Geek 101: Demystifying Custom Android ROMs (Part I)

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Geek 101: Android Custom ROMs and Mods
If you've sniffed around blogs or articles about mobile phones, you've probably seen mention of "custom ROMs" or "mods." What do they do for a phone? As with rooting, a ton of information is out there; it's far from cohesive, however, and it's spread out all over the Internet. But look no further: We'll walk you through everything you need to know about custom ROMs. Tomorrow, we'll run Part II, which covers kernals, choosing the right ROM, and custom themes.

What Is a Custom ROM/Mod?

Let's start with a quick definition: For the purposes of this article, "custom ROM" and "mod" are interchangeable. Both refer to an already-existing piece of software that a third party has customized, or modified. In this case, you could install a modified version of Android on your phone in place of the stock version of the mobile OS.

Rooting and Custom Recovery

ROM Manager has a simple main interface.
To install and use custom ROMs, you must root your phone (the Android equivalent of iOS jailbreaking) and have Superuser installed on it. For more, see "Rooting Your Android Phone: FAQ," and look for how-tos on your specific model and its current software version, as rooting methods vary greatly from device to device.

You will also need a custom recovery installed and working. A custom recovery is like the launching pad for the phone's OS. It's also where you can make a full backup of the phone (similar to Time Machine in OSX). If something messes up and you can't even get the phone to boot, usually you can still get back to the custom recovery and revert to one of your backups (more on that later). You likely installed a custom recovery when you rooted your phone, especially if you followed a how-to on a site for custom ROMs (such as Cyanogen); make sure that you have one, though, because this is a step you cannot skip.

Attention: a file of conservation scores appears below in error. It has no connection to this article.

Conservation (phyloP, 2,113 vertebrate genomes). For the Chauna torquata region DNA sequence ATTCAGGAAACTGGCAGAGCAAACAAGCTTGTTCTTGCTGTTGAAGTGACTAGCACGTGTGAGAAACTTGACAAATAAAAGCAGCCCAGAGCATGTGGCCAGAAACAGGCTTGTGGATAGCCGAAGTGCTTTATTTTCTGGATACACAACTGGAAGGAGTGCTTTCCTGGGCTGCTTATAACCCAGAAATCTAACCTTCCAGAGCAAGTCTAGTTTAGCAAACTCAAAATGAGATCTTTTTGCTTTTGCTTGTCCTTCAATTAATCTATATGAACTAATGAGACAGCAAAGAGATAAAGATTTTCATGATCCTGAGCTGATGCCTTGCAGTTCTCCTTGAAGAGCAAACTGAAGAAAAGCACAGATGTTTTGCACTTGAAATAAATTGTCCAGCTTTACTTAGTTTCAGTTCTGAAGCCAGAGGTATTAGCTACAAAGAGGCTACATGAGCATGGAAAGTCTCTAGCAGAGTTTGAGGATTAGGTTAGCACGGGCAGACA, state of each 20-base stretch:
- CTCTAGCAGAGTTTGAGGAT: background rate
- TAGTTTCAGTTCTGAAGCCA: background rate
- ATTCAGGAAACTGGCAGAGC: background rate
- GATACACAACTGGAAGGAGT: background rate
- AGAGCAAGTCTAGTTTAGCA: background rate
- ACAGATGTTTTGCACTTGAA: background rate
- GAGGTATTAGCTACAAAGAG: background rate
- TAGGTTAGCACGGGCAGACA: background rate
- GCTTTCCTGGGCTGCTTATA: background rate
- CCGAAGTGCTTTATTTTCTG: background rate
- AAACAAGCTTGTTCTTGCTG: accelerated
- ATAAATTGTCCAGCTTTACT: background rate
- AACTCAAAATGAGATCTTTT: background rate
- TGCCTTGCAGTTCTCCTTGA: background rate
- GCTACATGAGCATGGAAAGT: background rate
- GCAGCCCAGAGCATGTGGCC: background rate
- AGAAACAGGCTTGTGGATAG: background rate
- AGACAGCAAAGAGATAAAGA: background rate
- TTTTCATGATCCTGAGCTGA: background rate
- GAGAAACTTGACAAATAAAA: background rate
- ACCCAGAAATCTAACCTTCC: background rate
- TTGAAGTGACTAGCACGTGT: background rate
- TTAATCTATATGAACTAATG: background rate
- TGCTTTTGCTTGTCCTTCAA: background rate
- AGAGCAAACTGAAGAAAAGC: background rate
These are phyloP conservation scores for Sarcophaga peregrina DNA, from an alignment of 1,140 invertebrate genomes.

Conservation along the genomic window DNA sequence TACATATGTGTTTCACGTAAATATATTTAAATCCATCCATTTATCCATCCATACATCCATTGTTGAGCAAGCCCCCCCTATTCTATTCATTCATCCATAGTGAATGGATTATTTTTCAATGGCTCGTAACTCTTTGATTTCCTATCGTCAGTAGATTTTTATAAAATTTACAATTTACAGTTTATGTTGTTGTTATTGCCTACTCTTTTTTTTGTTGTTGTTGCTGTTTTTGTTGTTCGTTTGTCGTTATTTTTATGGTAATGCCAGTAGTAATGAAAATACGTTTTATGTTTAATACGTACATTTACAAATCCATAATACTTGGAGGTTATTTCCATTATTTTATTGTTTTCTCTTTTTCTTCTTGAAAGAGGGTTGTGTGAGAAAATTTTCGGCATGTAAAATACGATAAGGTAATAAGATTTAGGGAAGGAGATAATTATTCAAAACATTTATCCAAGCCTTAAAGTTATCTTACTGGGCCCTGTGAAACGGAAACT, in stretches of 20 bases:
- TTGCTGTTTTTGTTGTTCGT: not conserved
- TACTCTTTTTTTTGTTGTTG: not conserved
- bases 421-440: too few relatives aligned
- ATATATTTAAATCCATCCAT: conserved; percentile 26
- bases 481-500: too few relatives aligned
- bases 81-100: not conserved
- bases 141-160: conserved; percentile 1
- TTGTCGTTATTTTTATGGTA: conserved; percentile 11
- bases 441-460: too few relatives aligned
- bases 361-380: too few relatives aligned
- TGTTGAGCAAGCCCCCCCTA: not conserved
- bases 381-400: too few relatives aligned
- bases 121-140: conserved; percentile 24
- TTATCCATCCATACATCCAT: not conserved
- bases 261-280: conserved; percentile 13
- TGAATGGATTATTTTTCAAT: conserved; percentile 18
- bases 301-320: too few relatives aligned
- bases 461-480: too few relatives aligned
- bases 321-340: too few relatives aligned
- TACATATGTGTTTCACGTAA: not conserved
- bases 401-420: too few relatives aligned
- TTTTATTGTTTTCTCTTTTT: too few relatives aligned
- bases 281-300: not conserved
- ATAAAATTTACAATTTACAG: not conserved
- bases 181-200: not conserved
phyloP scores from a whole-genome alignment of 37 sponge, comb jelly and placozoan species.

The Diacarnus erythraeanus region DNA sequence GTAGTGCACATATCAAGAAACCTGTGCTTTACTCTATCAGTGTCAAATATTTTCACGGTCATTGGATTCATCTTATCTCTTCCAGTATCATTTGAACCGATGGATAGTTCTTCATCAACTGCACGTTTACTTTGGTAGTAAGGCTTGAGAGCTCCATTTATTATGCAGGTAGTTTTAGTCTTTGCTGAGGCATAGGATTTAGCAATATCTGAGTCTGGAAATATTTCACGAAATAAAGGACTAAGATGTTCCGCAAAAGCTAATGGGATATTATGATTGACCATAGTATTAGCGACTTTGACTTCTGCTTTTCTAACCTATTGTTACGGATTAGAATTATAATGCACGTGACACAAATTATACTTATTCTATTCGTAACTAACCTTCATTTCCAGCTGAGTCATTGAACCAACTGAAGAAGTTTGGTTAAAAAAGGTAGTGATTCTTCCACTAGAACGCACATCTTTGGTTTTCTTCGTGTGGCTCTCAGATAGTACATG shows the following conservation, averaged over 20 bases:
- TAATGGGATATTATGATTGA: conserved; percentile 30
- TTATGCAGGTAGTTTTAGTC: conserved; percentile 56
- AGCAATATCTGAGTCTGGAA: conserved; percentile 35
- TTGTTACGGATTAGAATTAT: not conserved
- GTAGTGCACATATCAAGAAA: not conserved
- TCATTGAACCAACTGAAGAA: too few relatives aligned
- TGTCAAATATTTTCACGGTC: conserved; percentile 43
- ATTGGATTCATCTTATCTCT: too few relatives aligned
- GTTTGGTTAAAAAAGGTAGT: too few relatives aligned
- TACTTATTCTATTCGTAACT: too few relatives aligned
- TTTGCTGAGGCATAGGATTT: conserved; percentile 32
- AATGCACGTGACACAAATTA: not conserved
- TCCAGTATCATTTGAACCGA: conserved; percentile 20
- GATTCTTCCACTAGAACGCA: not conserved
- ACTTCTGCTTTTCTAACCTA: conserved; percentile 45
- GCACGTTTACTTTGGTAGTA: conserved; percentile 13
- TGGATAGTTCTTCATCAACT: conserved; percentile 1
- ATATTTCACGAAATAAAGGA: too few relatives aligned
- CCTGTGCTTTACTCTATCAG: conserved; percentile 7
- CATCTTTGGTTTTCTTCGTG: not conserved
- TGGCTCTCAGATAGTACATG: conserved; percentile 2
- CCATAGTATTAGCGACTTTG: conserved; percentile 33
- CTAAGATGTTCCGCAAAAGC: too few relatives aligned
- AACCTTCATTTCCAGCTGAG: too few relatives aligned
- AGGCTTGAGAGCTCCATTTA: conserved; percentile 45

Your New Best Friend: ROM Manager

Although you can find several ways to install custom ROMs on a phone, ROM Manager is my method of choice. ROM Manager will install Clockwork Recovery (a custom recovery that works quite well). More than that, though, the app has an extremely intuitive interface for downloading and installing ROMs, creating backups or restoring from them, and even installing themes and alternate kernels. It's an easy way to try out a bunch of different mods to see which one works best for your phone.

ROM Manager is free in the Android Market, but the creators also offer a premium version that has more options and lets you download more ROMs (such as Cyanogen's experimental Nightlies, or Liquid ROMs). You can do everything over the air, which is much more convenient than the manual methods mentioned below. Before you install a mod with ROM Manager, it will ask if you want to use Clockwork to make a full backup. Do so. Each backup will be dated, so you can always go back to older backups if you want. You can--and should--delete older backups if you start running low on space on your SD Card.